After 8 Years of Trying, Infertility Trial Helps Family Welcome Baby

The Wygals have welcomed their first child, a healthy baby boy, into the world.

(March 2018 update) The Wygals sought treatment from Carolinas Medical Center Women’s Institute and an infertility medicine called MOXI after eight years of attempting to conceive on their own. Within three months, they were expecting their first child, a healthy baby boy named Colin, whom they welcomed last year.

In 2002, Tasha Wygal, a cosmetologist, married Caleb Wygal, an author and entrepreneur. Caleb recalls, “It was literally love at first sight.” “When I first saw her, I said to myself, ‘That’s the girl I’m marrying.’ I didn’t get her number that night, but I did the next week, and we married eight months later.”

After learning that Caleb’s younger brother and his wife were expecting their first child in 2009, the Wygals began to consider establishing a family. They had intended to have children of a similar age group.

When traditional techniques of conception failed, they sought the advice of a fertility specialist. Rebecca S. Usadi, MD, an associate director of reproductive endocrinology at CMC Women’s Institute, was suggested to the couple. Dr. Usadi indicated during the initial meeting that the couple had unexplained infertility and that they would be a suitable candidate for a research experiment called MOXI (Males, Antioxidants and Infertility).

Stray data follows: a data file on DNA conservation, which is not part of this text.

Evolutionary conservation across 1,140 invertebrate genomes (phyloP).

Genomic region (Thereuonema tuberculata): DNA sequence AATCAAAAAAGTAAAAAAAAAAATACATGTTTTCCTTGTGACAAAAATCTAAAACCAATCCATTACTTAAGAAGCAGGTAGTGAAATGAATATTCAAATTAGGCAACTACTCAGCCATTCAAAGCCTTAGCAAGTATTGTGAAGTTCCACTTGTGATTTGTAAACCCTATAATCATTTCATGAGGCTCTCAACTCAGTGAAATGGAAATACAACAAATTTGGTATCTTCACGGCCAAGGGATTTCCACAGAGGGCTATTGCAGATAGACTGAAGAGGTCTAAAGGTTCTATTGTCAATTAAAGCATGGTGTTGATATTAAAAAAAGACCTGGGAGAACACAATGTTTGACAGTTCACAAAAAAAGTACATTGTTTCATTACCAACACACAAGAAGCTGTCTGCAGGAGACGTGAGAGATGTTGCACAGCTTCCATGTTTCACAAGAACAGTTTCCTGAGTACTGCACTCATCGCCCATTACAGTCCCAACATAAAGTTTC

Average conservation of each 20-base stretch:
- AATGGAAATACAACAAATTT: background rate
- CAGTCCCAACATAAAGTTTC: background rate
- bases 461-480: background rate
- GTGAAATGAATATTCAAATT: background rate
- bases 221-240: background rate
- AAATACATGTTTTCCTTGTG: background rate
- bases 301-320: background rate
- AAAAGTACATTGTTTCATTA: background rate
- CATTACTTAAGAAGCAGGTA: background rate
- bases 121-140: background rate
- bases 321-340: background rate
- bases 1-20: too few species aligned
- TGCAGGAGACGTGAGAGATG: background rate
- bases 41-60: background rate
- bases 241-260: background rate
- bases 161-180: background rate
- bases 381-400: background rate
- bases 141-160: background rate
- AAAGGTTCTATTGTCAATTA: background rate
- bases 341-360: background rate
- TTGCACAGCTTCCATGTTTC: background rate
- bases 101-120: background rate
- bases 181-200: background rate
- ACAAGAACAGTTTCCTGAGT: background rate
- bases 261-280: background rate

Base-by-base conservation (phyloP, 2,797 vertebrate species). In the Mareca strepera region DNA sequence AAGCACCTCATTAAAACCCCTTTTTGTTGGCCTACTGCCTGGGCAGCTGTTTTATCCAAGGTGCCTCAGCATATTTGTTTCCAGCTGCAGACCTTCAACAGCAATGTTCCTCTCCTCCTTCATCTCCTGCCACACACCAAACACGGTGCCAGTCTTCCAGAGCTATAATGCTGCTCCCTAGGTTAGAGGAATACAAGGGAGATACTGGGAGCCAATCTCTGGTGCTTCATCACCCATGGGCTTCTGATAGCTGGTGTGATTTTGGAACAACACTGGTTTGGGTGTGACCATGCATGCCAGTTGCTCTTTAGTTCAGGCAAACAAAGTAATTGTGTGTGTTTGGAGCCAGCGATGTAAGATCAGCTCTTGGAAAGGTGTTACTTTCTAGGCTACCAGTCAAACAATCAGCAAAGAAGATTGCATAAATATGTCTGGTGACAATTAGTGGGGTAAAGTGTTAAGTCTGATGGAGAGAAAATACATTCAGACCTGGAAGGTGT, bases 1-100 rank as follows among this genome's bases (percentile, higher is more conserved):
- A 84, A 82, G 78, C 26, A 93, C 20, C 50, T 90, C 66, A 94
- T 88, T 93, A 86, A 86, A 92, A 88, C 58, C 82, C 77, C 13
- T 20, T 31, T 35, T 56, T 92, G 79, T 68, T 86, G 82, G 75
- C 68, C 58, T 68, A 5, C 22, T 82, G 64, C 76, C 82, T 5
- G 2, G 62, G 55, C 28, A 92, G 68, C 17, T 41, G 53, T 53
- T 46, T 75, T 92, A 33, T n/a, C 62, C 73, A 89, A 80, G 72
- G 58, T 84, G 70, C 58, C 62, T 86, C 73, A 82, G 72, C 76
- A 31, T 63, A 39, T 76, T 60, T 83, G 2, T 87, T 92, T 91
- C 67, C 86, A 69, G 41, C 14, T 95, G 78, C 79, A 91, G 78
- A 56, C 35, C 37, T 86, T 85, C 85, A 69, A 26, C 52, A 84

A Case of Infertility Proves Fruitful MOXI is a placebo-controlled, double-blind study that looks at whether slightly infertile men who take a twice-daily dosage of antioxidants in tablet form will improve their fertility. In a double-blind placebo experiment, some individuals get the therapy while others receive a dummy treatment (placebo), with neither the researchers nor the participants knowing which group is which until the study is over.

The trial’s goal is to see if antioxidants may increase sperm quality, leading to greater fertilization rates and better embryo development.

Another benefit of the MOXI experiment is that it will save money on costly infertility treatments. For couples that qualify, the study will cover the cost of three clomiphene (infertility medicine) and intrauterine insemination (fertility therapy) cycles.

Caleb adds, “It sounded like a win-win situation and our greatest opportunity at having a kid.”

Tasha had a sense she could be pregnant just a few weeks into the experiment. Her menstruation had been a few days late, and she was suffering from severe heartburn.

“Given the possibility that I was taking the genuine MOXI and not the placebo, I just prayed it would work.”

Then, after a visit with Dr. Usadi, they learned that Tasha was really pregnant. The pair was happy, nervous, and worried all at the same time.

“Hang in there and keep trying!” Caleb advises other couples in similar situations. Yes, it might be depressing, but try to focus on the positive aspects of the situation throughout the process. It took us nearly eight years, but with the proper team, anyone can achieve it as well.”


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